Its location and contributing status in the Hamlin Park Historic District enables the owner to utilize the 20% or 40% historic tax credit program. The 20% path would assume homeownership only, but the 40% program requires the church to be an income producing property, i.e. multiple residential units, commercial space, or a restaurant for example. The nomination was prepared by Preservation Studios and recently listed on the State Register. It is currently at National Park Service for their review and listing on the National Register of Historic Places.
St. Francis De Sales sits on nearly one and a half acres and boasts over 23,000 square feet. A partially raised basement with nine-foot ceilings provides additional room for gatherings and would be a great candidate for a few residential units or one large tenant.
The church was dedicated in 1928 and was the third version the congregation had built on that site. Typical of most churches in early 20th century Buffalo, the parishioners continued to outgrow their space so the need for a new larger church came twice before the existing church. George Dietel, the architect of Buffalo City Hall, designed it with input from Murphy & Olmsted architects in Washington, D.C. The previous iteration was a combined church and school, which is currently the parking lot.
It was shuttered by the Diocese of Buffalo in 1993 and has gone through a handful of different congregations since. Although the building is intact and operational, it does have some needs that require attention. The roof is the most apparent issue and leaks from several locations. The resulting damage is minimal, but should be corrected as soon as possible to avoid significant issues.
The building is clad entirely in limestone with a vibrant ceramic tile roof and tall campanile that is visible from miles around. Much of the stained glass has been removed over the years, but the striking rose window on the front remains completely intact. The interior is rich with ornamentation and detailing, but the real stunner is the large dome where the transept and nave meet. An oculi at the center of the dome pulls in natural light and at the right time of day creates a great beam of light.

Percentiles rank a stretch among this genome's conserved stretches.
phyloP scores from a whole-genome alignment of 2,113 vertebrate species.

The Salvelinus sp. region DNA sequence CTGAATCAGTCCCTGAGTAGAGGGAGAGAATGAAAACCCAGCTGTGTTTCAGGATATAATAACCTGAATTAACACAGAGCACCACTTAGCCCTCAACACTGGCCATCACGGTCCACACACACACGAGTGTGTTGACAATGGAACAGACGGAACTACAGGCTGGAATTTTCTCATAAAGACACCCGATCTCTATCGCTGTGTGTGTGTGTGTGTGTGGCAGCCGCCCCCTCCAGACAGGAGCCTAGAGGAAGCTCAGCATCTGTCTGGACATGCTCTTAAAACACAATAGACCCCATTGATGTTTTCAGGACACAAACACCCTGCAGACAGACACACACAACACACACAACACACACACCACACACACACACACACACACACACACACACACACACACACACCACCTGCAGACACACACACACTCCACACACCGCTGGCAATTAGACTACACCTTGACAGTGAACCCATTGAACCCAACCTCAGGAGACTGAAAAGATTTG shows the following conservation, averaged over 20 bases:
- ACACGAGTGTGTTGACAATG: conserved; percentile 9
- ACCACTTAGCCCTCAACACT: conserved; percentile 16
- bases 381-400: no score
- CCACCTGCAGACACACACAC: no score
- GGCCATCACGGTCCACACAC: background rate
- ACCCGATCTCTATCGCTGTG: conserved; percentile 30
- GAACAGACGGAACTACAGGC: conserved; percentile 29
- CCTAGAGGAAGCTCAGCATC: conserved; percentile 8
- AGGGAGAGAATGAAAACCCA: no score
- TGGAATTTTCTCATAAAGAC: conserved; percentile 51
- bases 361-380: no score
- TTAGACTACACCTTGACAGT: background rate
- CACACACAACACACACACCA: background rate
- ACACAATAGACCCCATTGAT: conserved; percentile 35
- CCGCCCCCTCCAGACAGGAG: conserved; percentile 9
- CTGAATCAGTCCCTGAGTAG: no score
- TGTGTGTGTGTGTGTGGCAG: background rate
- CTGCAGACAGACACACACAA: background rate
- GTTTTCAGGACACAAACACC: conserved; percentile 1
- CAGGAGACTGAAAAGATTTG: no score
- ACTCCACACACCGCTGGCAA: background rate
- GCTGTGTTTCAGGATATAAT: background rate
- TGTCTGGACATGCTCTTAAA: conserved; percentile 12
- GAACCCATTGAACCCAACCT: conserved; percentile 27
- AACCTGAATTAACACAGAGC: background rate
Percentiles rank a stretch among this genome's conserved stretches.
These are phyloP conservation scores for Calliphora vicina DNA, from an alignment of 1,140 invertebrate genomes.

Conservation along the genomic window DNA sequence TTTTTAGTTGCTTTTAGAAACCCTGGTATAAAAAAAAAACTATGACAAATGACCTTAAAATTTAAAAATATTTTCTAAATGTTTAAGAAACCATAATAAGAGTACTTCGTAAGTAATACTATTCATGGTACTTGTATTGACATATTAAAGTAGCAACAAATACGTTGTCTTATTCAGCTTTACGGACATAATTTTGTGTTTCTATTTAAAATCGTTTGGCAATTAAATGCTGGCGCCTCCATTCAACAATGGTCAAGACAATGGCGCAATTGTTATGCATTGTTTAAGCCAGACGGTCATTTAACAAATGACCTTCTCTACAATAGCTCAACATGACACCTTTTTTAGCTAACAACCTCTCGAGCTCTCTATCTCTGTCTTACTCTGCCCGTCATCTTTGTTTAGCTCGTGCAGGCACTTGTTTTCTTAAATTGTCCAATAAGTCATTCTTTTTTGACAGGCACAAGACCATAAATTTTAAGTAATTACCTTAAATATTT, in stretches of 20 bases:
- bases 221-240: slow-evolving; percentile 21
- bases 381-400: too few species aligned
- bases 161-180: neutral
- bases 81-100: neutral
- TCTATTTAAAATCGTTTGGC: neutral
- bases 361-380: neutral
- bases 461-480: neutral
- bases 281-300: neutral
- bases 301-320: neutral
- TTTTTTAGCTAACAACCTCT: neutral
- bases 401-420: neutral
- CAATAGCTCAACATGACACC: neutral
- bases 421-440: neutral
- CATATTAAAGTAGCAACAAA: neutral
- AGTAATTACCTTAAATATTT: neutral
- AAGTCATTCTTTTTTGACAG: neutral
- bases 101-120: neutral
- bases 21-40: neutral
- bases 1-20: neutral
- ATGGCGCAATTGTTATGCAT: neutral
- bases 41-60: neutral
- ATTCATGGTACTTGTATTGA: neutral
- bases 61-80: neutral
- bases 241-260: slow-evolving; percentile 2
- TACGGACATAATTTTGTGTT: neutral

Empty churches in Buffalo are a hot topic and many have been reused or successfully converted for residential use. However, those churches were not able to use the historic tax credits because under the current Department of the Interior’s Standards, dividing the sanctuary space is not possible. That rule has spelled demolition for some churches like the North Park Baptist Church. Although a sensitive proposal was created for dividing the interior while respecting the character of the building, it was still deemed inappropriate within the Standards.
As more and more churches close across the country we’re left with a large catalogue of beautiful spaces, most of which are eligible for National Register listing and tax credits that come along with the designation. There have been many discussions surrounding the need to revise the Standards so that these magnificent buildings can be divided in a way that both respects the character and feeling of the space, but can also generate a profit to ensure their continued existence. Conversations are ongoing, but the Standards have yet to be revised.
For additional photos of St. Francis De Sales, check out my album on ipernity, by clicking here.